Rather than think about feeding back to someone else, because I agree to try to foist your way on someone is unbelievably arrogant, how about considering your previous self. The one that did a lot of thinking but you’re now critical of. Was there a better way? Or was it OK even though there was a better way because the old you had thought about it.

  5. […] There’s nothing good or bad but thinking makes it so. Shakespeare, Hamlet I read Joe Kirby’s recent post on cognitive bias with interest because I’ve been pursuing a very similar line of enquiry. What if we’re fooling ourselves?  […]

  6. […] Anything goes: Is there a right way to teach? | David Didau: The Learning Spy […]

  7. […] the ‘Knowledge Curriculum’ of which I am a fan, as are many others. David Didau spoke in a recent blog entry about how he used to think “developing Higher Order Thinking skills was much more important than […]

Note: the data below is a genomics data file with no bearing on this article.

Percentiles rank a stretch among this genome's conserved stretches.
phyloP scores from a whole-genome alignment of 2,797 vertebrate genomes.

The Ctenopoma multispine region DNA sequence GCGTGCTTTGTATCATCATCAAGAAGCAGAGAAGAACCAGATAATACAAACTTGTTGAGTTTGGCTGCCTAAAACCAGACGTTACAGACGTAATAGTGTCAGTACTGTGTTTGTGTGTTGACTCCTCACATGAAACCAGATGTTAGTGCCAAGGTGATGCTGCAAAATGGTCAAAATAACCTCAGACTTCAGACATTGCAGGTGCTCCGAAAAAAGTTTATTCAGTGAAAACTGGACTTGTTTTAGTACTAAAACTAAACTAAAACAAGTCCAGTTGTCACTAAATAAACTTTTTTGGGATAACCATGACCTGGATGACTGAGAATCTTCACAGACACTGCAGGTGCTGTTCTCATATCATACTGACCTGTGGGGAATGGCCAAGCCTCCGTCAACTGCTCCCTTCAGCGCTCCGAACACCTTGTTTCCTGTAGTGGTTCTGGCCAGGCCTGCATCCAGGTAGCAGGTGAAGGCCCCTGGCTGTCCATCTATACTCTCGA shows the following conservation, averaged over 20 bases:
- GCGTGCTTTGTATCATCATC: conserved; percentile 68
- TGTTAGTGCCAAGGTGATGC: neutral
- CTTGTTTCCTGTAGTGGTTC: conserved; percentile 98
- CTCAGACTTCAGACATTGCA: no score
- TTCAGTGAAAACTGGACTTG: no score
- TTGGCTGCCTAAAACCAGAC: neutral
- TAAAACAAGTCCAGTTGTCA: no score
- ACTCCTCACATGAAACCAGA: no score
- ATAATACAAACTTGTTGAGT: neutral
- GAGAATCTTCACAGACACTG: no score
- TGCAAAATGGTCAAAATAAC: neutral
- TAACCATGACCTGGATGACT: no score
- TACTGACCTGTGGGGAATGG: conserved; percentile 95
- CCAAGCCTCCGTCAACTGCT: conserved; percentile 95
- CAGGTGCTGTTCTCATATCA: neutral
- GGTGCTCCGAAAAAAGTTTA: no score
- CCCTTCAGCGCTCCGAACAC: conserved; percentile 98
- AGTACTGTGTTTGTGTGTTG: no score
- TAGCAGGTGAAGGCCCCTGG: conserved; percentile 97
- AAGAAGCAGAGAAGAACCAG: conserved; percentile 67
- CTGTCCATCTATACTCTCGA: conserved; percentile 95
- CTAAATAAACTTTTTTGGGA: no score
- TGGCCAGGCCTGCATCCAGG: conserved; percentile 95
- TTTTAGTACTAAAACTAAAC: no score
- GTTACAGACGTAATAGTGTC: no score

8. Debaser says:

    Surely the proof, to some extent at least, is in the pudding.

    If teacher A regularly gets better GCSE results than teacher B, and has more students who develop a sufficiently strong passion for the subject to take it forward to A-level, then surely teacher A’s methods are more effective.

    Obviously that’s only one (flawed) method for measuring success, but if we go around pretending that all teachers and all methods are equal we’re left with the kind of fuzzy relativism which is the enemy of genuine progress and innovation.

    • David Didau says:

      It would be very convenient if this were true.

      I can think of several reasons why teacher might get better results than teacher B which have nothing to do with their relative merits as teachers.

      But yes, one way to find out what works is to follow Doug Lemov’s approach and look for those teachers who get excellent results in tough schools and watch them to see what they do.